Yet justices hesitated simply to say the trial judge was wrong to call the contested ad libelous per se. States make the rules for libel litigation, and in Alabama that harsh standard was the rule. The justices were not about to impose an overall national standard on run-of-the-mill libel suits.

Those who sat through oral arguments in the case expected the justices to dispose of the case by the easiest means. That would have been to limit their opinion to this particular dispute, holding that no jury reasonably could conclude that the ad’s authors had aimed their statements on police actions directly at the officials claiming to have been libeled. 

But afterwards, conferring privately on the case, the justices saw the need for a broader ruling. Justice John Harlan cut to the core. “This case presents a classic illustration of how the First Amendment’s protection of the public interest in discussion must be accommodated against private rights—including the private right not to be defamed,” Harlan said. “We must lay down new constitutional rules for state libel laws.”

The justices felt that, rather than send the case back to lower courts to be tried under any new standard, the court had to apply those new rules to the Times case. All thought returning the case to Alabama would be disastrous. Jurors there were likely to be hostile to the Times and disinclined to parse any instructions’ legal niceties, especially since the original judge consistently had ruled against antisegregation efforts and in his courtroom made blacks and whites sit separately.

The solution for balancing the rights of the press—and the public’s need to be informed about government’s workings—against the rights of those claiming to have been libeled first was enunciated in the justices’ conference by Justice Tom Clark. “I would separate private libels from those on groups or in public affairs or government,” Clark said. “In private libels, I would allow a less onerous burden of proof.” That was not a radical idea. Courts in 16 states had narrowed public officials’ right to bring libel cases even when stories about them were false, as long as those publishing the stories had a reasonable belief that the articles’ contents were true and had acted without malice.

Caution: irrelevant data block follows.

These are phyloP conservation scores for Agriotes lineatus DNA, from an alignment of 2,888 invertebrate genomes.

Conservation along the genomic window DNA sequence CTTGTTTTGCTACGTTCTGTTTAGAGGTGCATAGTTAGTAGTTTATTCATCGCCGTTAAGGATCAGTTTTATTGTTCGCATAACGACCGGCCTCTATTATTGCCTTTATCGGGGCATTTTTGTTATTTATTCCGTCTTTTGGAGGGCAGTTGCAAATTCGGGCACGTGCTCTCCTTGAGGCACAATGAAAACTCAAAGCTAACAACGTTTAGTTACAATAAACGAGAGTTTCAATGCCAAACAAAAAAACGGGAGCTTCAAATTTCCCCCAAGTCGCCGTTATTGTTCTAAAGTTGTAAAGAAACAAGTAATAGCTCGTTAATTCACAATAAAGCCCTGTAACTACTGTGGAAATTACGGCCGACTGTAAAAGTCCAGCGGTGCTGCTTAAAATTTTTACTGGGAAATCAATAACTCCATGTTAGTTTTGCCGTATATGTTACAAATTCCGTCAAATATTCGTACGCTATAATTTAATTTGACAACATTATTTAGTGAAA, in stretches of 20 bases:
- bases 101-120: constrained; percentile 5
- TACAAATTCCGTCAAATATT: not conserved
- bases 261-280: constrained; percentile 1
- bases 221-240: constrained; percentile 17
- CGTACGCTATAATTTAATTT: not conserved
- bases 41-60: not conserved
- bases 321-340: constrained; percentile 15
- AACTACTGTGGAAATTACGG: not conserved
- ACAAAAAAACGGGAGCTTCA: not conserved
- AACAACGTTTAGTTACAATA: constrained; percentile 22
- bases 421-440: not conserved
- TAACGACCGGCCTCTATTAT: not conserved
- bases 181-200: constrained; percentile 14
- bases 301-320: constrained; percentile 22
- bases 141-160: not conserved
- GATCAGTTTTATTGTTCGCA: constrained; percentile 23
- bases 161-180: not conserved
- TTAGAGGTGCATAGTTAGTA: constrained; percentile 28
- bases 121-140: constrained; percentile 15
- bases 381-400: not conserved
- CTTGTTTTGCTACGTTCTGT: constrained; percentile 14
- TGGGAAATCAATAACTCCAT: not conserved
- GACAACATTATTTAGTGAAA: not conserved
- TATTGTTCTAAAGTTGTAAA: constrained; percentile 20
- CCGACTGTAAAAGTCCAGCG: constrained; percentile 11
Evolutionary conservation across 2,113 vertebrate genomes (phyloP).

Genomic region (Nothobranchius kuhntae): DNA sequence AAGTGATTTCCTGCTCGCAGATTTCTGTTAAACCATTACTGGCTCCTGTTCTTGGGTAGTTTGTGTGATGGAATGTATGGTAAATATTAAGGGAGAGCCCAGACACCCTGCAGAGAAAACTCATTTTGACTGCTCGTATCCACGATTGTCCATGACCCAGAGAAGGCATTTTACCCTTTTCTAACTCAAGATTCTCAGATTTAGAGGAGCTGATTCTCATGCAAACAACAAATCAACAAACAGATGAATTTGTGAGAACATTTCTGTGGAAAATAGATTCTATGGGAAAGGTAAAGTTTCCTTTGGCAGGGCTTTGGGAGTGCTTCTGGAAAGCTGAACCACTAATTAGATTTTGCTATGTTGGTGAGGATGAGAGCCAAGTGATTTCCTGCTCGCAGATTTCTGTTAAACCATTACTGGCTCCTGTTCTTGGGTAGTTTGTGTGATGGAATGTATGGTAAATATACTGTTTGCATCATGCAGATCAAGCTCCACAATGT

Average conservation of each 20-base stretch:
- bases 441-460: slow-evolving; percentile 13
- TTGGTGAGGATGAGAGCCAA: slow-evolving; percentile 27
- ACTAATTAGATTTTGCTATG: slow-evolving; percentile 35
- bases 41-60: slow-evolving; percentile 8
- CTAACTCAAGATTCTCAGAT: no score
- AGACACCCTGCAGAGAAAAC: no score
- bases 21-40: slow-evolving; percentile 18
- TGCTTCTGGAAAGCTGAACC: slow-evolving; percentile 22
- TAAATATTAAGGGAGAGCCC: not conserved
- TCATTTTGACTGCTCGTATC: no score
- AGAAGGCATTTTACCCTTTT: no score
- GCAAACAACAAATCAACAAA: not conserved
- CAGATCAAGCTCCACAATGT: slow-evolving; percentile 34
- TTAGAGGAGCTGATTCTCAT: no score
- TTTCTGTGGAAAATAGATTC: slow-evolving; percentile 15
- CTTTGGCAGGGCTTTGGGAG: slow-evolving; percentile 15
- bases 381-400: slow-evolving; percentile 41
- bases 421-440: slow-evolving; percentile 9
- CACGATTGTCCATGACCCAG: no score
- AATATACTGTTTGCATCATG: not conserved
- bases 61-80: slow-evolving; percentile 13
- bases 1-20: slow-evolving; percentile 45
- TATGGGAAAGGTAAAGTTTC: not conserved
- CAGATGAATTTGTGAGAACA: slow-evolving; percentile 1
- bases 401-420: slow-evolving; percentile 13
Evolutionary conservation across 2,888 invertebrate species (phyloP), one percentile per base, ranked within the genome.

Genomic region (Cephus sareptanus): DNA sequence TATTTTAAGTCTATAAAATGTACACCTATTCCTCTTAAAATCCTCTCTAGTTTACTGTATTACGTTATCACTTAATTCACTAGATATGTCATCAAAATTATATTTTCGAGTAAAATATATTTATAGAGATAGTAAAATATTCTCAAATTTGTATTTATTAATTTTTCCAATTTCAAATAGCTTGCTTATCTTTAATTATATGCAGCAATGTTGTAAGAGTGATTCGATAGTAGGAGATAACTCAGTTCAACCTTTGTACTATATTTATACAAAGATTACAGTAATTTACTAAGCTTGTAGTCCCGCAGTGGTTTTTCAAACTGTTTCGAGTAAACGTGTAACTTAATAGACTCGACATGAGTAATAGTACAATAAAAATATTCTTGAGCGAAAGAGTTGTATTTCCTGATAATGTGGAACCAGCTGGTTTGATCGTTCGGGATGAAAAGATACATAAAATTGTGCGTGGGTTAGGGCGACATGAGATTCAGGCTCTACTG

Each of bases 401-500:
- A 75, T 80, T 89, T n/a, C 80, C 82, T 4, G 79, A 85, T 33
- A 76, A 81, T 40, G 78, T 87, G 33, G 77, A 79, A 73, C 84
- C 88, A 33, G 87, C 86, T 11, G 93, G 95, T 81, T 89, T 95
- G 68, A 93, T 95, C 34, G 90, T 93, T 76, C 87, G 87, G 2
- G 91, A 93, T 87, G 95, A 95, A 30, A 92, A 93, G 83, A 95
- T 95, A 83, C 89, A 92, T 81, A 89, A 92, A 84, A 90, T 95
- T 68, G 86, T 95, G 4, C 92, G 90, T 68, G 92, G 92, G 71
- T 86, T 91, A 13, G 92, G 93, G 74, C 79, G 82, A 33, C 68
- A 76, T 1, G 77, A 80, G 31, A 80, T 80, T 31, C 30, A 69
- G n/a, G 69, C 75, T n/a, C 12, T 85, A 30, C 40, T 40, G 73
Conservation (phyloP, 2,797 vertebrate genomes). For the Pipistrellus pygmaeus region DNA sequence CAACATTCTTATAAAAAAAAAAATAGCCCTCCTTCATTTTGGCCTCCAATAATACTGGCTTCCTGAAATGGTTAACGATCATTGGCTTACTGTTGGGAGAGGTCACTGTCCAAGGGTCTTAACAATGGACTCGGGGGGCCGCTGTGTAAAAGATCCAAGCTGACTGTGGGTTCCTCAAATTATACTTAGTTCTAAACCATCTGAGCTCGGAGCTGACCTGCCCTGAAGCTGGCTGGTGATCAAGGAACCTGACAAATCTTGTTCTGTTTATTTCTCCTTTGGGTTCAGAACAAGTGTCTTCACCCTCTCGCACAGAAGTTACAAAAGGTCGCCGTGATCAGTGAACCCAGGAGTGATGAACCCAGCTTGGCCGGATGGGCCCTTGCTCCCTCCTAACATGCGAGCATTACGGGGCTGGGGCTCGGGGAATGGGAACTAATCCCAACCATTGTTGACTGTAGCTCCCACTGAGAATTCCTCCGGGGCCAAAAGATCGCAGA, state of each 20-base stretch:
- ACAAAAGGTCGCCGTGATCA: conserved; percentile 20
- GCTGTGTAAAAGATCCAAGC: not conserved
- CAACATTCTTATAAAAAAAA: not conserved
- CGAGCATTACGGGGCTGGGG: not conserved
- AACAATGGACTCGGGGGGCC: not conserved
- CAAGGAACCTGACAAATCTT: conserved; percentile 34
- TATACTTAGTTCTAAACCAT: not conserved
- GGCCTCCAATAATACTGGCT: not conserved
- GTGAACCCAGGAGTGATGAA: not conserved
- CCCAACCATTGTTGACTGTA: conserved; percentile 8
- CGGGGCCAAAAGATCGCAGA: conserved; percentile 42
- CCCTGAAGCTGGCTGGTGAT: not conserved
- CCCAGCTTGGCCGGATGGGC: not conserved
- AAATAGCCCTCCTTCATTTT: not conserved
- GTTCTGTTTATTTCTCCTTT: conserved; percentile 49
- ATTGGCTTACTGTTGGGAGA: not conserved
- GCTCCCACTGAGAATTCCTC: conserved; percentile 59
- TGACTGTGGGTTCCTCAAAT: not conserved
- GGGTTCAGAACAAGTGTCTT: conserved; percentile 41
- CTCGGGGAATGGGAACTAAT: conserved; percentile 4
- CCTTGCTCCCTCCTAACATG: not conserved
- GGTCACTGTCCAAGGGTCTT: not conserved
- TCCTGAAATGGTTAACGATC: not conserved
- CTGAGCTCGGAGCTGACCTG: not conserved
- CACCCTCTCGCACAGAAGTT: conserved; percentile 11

The justices had no trouble embracing a two-tier approach, but did struggle over criteria for lower courts to apply in assessing public officials’ claims of libel. Clark suggested that the writing under challenge had to relate directly to the official claiming injury, not merely to a policy that that official was pursuing. Chief Justice Earl Warren wanted the standard to be whether the contested article in its totality amounted to “fair comment” on a topic of public interest. Justice Harlan wanted a very high bar for any plaintiff; namely, to present “clear, convincing, and unequivocal” evidence—the standard in denaturalization cases involving efforts to revoke the citizenship of an immigrant who had been granted it. Justice William Brennan suggested plaintiffs should have to prove “actual malice.”

Brennan was assigned to write the opinion for the court. Seeking a middle ground among his brethren’s divergent views, he wrote six drafts before producing an opinion that most would accept—that to win a libel case, a public official had to prove either that the publisher had made the false statements knowing them to be untrue or had done so with a reckless disregard to gauging their accuracy. The ruling was a green light for the press to report aggressively on any public figure, since the Court in 1967 extended the Times standard to such persons.

However, while agreeing on the need to void  the judgment against the Times Justices Black, William O. Douglas, and Arthur Goldberg wanted a more absolutist rule. They read the Constitution as barring any libel action by a public official—against the press or citizens—because even the threat of such action could inhibit the robust debate vital to democracy.